ALGIERS (Reuters) - Arab leaders said on Wednesday that the Palestinian cause was still central for them after their first summit meeting in three years, but they did not directly address their own splits over peace with Israel or its election of a new right-wing government.
The final declaration after the meeting in Algiers pledged continued Arab support for the Palestinian cause, said Jerusalem must be protected, condemned Israel's use of violence against Palestinians and urged Israel to lift its blockade of Gaza.
However, they made no new proposals for advancing Palestinian statehood or rights, with many Arabs disillusioned by what they have come for decades to see as empty rhetoric on the issue.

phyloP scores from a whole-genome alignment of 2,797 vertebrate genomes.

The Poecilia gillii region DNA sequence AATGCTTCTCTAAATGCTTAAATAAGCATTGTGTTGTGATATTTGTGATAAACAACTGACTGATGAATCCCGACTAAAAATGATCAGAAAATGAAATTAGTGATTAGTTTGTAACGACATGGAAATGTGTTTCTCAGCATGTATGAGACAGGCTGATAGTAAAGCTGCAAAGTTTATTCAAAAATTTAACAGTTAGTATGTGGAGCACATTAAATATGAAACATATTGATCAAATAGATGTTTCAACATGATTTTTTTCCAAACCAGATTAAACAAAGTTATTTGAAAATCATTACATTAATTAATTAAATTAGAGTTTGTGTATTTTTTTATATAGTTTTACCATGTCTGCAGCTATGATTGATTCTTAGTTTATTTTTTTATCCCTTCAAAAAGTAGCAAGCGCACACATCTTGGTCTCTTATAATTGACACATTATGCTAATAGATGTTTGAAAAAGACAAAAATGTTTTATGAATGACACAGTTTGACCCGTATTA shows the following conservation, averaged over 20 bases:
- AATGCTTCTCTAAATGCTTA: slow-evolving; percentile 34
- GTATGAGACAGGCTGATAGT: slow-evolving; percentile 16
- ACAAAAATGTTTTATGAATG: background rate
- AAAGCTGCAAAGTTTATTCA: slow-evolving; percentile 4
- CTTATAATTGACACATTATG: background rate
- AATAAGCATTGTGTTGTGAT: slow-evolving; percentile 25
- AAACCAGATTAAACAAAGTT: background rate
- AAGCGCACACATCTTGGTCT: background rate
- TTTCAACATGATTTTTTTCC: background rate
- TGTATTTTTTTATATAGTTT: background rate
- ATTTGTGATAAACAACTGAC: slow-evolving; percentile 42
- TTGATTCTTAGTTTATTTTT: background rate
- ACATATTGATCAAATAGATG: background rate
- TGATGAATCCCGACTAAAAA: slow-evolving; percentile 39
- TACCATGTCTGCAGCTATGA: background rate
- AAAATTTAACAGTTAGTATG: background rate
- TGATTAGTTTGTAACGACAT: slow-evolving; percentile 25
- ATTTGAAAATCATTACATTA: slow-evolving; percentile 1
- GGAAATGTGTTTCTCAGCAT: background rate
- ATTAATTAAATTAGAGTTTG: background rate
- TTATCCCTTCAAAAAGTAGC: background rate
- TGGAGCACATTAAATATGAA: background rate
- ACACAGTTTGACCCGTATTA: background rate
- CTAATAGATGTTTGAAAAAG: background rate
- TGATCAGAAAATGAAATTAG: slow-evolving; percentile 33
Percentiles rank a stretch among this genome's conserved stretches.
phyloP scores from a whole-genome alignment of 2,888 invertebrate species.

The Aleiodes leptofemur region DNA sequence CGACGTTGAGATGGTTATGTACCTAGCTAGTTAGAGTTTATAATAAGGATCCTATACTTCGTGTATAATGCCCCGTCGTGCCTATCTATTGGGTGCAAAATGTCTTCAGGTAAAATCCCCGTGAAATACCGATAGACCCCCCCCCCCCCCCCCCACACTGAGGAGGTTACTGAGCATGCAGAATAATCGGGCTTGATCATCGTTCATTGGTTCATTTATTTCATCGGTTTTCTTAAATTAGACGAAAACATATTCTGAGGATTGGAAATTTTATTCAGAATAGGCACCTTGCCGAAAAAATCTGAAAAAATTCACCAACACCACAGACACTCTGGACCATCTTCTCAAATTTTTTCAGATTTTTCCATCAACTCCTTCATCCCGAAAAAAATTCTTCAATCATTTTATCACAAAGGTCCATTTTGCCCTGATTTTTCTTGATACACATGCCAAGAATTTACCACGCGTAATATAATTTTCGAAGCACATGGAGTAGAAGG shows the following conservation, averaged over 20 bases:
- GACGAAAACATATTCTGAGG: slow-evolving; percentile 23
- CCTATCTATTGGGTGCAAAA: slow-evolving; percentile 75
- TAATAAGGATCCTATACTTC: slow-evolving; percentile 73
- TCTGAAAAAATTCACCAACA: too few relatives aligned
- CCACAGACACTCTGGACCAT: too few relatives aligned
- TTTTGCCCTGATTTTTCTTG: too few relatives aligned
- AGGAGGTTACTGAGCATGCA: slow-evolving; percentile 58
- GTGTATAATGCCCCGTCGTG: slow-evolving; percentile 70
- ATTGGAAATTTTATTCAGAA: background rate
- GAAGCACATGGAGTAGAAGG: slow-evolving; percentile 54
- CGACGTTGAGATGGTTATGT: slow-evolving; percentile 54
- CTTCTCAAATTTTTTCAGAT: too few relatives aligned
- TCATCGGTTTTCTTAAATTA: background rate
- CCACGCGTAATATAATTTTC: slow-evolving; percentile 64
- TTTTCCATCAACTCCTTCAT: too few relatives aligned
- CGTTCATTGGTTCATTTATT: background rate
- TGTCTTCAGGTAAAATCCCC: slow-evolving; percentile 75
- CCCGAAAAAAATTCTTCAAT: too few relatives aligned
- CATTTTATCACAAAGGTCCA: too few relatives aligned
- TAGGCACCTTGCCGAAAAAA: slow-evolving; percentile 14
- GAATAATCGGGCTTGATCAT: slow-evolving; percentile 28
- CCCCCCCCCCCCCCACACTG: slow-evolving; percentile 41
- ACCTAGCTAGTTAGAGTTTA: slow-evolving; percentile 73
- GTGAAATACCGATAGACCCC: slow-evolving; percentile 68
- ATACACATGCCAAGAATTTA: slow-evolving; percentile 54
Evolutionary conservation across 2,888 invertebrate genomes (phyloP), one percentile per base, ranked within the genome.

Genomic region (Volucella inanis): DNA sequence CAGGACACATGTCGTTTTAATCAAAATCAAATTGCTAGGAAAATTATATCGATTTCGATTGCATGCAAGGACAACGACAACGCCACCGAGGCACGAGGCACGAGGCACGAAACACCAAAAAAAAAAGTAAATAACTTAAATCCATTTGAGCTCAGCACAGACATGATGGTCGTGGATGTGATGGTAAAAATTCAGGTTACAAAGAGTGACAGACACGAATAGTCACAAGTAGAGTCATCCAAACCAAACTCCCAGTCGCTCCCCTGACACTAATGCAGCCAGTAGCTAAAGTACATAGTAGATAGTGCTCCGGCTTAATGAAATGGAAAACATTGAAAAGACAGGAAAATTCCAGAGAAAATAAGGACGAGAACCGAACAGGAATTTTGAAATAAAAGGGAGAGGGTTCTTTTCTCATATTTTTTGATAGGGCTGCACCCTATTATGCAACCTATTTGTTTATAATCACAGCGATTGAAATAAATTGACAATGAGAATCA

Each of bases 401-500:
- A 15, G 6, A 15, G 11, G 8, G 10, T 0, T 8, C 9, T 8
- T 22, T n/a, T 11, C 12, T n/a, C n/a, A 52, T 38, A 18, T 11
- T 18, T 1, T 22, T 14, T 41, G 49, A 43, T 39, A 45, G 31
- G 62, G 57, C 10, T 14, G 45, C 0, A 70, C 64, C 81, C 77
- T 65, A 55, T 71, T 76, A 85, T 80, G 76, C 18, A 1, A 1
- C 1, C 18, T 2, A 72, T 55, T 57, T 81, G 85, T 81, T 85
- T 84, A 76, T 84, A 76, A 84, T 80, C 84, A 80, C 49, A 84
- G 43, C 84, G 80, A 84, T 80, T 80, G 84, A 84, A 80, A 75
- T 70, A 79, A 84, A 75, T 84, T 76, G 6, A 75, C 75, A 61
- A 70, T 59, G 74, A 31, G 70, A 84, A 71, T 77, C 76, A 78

Palestinians had woken on Wednesday to new jitters about their fate as former Israeli Prime Minister Benjamin Netanyahu looked set to return to power in one of the most right-wing coalitions in Israel's history.
There was no formal mention of Israel's election during the many speeches at the summit that spoke of Palestinian rights.
Since the last Arab summit in 2019, the United Arab Emirates, Bahrain, Morocco and Sudan have agreed to normalise diplomatic relations with Israel, though they still say they back a Palestinian state with Jerusalem as its capital.
The splits among Arab states over peace with Israel and how to advance the Palestinian cause were not publicly aired during the meeting, which several major Arab leaders had said they were unable to attend.
(Reporting by Lamine Chikhi; writing by Angus McDowall; editing by Jonathan Oatis)